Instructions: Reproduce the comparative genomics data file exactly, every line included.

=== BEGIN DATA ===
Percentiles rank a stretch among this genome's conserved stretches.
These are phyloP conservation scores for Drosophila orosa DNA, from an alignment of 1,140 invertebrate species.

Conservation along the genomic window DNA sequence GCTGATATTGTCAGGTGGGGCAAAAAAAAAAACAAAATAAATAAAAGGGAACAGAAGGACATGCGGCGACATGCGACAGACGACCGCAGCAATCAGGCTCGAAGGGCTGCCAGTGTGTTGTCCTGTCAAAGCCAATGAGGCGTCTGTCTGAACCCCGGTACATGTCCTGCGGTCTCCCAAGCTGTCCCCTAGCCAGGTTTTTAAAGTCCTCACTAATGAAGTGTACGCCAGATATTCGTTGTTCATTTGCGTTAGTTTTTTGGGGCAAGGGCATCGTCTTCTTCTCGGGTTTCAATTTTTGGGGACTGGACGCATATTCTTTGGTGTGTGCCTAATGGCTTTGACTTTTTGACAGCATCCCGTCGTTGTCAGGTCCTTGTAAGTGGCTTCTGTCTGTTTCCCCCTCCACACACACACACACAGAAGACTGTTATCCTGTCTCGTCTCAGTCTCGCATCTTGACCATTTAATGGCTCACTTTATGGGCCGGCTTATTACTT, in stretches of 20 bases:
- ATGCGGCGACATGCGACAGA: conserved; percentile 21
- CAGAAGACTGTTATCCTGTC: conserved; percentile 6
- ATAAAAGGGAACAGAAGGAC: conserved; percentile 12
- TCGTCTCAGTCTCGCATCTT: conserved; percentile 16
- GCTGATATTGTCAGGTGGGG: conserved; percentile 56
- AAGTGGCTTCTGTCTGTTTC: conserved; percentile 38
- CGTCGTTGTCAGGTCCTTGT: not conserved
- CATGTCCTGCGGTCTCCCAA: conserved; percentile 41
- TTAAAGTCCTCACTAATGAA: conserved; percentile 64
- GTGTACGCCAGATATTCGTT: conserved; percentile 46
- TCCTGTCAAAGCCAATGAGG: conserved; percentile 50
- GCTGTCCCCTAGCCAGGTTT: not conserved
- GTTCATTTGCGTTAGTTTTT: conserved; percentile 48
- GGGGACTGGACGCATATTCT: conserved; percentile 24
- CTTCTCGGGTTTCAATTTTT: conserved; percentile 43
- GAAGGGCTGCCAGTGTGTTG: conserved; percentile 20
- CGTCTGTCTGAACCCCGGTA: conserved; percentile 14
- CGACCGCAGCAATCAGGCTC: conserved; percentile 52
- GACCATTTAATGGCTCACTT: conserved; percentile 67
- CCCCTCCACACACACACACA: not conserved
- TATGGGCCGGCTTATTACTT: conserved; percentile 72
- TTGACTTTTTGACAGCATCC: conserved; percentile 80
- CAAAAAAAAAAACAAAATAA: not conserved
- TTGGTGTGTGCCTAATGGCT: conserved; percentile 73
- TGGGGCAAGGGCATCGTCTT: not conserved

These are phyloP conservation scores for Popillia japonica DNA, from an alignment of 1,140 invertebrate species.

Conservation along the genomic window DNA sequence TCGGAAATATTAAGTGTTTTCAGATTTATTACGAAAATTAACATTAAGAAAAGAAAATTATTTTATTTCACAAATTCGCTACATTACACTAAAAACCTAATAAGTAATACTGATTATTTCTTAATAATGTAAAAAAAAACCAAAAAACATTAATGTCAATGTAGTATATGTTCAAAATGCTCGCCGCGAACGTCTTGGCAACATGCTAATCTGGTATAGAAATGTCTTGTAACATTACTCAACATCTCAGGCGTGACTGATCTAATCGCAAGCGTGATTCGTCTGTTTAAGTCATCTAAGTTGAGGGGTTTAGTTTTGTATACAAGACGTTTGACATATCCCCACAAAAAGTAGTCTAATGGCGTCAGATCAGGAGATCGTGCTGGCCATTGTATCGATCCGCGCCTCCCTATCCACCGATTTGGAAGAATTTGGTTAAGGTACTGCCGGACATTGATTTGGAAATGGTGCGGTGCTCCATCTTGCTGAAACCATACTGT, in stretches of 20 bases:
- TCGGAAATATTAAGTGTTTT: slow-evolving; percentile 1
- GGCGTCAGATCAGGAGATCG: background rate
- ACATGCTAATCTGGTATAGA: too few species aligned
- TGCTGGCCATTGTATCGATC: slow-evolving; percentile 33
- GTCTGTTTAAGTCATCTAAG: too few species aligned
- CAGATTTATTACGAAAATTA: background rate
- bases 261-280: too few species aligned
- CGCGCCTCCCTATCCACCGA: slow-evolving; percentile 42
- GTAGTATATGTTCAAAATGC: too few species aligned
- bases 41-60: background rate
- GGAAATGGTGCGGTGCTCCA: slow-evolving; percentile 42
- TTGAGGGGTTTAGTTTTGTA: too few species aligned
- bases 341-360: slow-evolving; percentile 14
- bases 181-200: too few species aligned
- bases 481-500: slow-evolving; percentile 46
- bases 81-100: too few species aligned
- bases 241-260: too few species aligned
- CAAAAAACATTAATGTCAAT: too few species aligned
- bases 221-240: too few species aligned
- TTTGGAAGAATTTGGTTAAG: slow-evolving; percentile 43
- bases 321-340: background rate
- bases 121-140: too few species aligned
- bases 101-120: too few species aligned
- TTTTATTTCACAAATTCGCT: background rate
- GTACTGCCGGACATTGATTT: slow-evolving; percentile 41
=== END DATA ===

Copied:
Percentiles rank a stretch among this genome's conserved stretches.
These are phyloP conservation scores for Drosophila orosa DNA, from an alignment of 1,140 invertebrate species.

Conservation along the genomic window DNA sequence GCTGATATTGTCAGGTGGGGCAAAAAAAAAAACAAAATAAATAAAAGGGAACAGAAGGACATGCGGCGACATGCGACAGACGACCGCAGCAATCAGGCTCGAAGGGCTGCCAGTGTGTTGTCCTGTCAAAGCCAATGAGGCGTCTGTCTGAACCCCGGTACATGTCCTGCGGTCTCCCAAGCTGTCCCCTAGCCAGGTTTTTAAAGTCCTCACTAATGAAGTGTACGCCAGATATTCGTTGTTCATTTGCGTTAGTTTTTTGGGGCAAGGGCATCGTCTTCTTCTCGGGTTTCAATTTTTGGGGACTGGACGCATATTCTTTGGTGTGTGCCTAATGGCTTTGACTTTTTGACAGCATCCCGTCGTTGTCAGGTCCTTGTAAGTGGCTTCTGTCTGTTTCCCCCTCCACACACACACACACAGAAGACTGTTATCCTGTCTCGTCTCAGTCTCGCATCTTGACCATTTAATGGCTCACTTTATGGGCCGGCTTATTACTT, in stretches of 20 bases:
- ATGCGGCGACATGCGACAGA: conserved; percentile 21
- CAGAAGACTGTTATCCTGTC: conserved; percentile 6
- ATAAAAGGGAACAGAAGGAC: conserved; percentile 12
- TCGTCTCAGTCTCGCATCTT: conserved; percentile 16
- GCTGATATTGTCAGGTGGGG: conserved; percentile 56
- AAGTGGCTTCTGTCTGTTTC: conserved; percentile 38
- CGTCGTTGTCAGGTCCTTGT: not conserved
- CATGTCCTGCGGTCTCCCAA: conserved; percentile 41
- TTAAAGTCCTCACTAATGAA: conserved; percentile 64
- GTGTACGCCAGATATTCGTT: conserved; percentile 46
- TCCTGTCAAAGCCAATGAGG: conserved; percentile 50
- GCTGTCCCCTAGCCAGGTTT: not conserved
- GTTCATTTGCGTTAGTTTTT: conserved; percentile 48
- GGGGACTGGACGCATATTCT: conserved; percentile 24
- CTTCTCGGGTTTCAATTTTT: conserved; percentile 43
- GAAGGGCTGCCAGTGTGTTG: conserved; percentile 20
- CGTCTGTCTGAACCCCGGTA: conserved; percentile 14
- CGACCGCAGCAATCAGGCTC: conserved; percentile 52
- GACCATTTAATGGCTCACTT: conserved; percentile 67
- CCCCTCCACACACACACACA: not conserved
- TATGGGCCGGCTTATTACTT: conserved; percentile 72
- TTGACTTTTTGACAGCATCC: conserved; percentile 80
- CAAAAAAAAAAACAAAATAA: not conserved
- TTGGTGTGTGCCTAATGGCT: conserved; percentile 73
- TGGGGCAAGGGCATCGTCTT: not conserved

These are phyloP conservation scores for Popillia japonica DNA, from an alignment of 1,140 invertebrate species.

Conservation along the genomic window DNA sequence TCGGAAATATTAAGTGTTTTCAGATTTATTACGAAAATTAACATTAAGAAAAGAAAATTATTTTATTTCACAAATTCGCTACATTACACTAAAAACCTAATAAGTAATACTGATTATTTCTTAATAATGTAAAAAAAAACCAAAAAACATTAATGTCAATGTAGTATATGTTCAAAATGCTCGCCGCGAACGTCTTGGCAACATGCTAATCTGGTATAGAAATGTCTTGTAACATTACTCAACATCTCAGGCGTGACTGATCTAATCGCAAGCGTGATTCGTCTGTTTAAGTCATCTAAGTTGAGGGGTTTAGTTTTGTATACAAGACGTTTGACATATCCCCACAAAAAGTAGTCTAATGGCGTCAGATCAGGAGATCGTGCTGGCCATTGTATCGATCCGCGCCTCCCTATCCACCGATTTGGAAGAATTTGGTTAAGGTACTGCCGGACATTGATTTGGAAATGGTGCGGTGCTCCATCTTGCTGAAACCATACTGT, in stretches of 20 bases:
- TCGGAAATATTAAGTGTTTT: slow-evolving; percentile 1
- GGCGTCAGATCAGGAGATCG: background rate
- ACATGCTAATCTGGTATAGA: too few species aligned
- TGCTGGCCATTGTATCGATC: slow-evolving; percentile 33
- GTCTGTTTAAGTCATCTAAG: too few species aligned
- CAGATTTATTACGAAAATTA: background rate
- bases 261-280: too few species aligned
- CGCGCCTCCCTATCCACCGA: slow-evolving; percentile 42
- GTAGTATATGTTCAAAATGC: too few species aligned
- bases 41-60: background rate
- GGAAATGGTGCGGTGCTCCA: slow-evolving; percentile 42
- TTGAGGGGTTTAGTTTTGTA: too few species aligned
- bases 341-360: slow-evolving; percentile 14
- bases 181-200: too few species aligned
- bases 481-500: slow-evolving; percentile 46
- bases 81-100: too few species aligned
- bases 241-260: too few species aligned
- CAAAAAACATTAATGTCAAT: too few species aligned
- bases 221-240: too few species aligned
- TTTGGAAGAATTTGGTTAAG: slow-evolving; percentile 43
- bases 321-340: background rate
- bases 121-140: too few species aligned
- bases 101-120: too few species aligned
- TTTTATTTCACAAATTCGCT: background rate
- GTACTGCCGGACATTGATTT: slow-evolving; percentile 41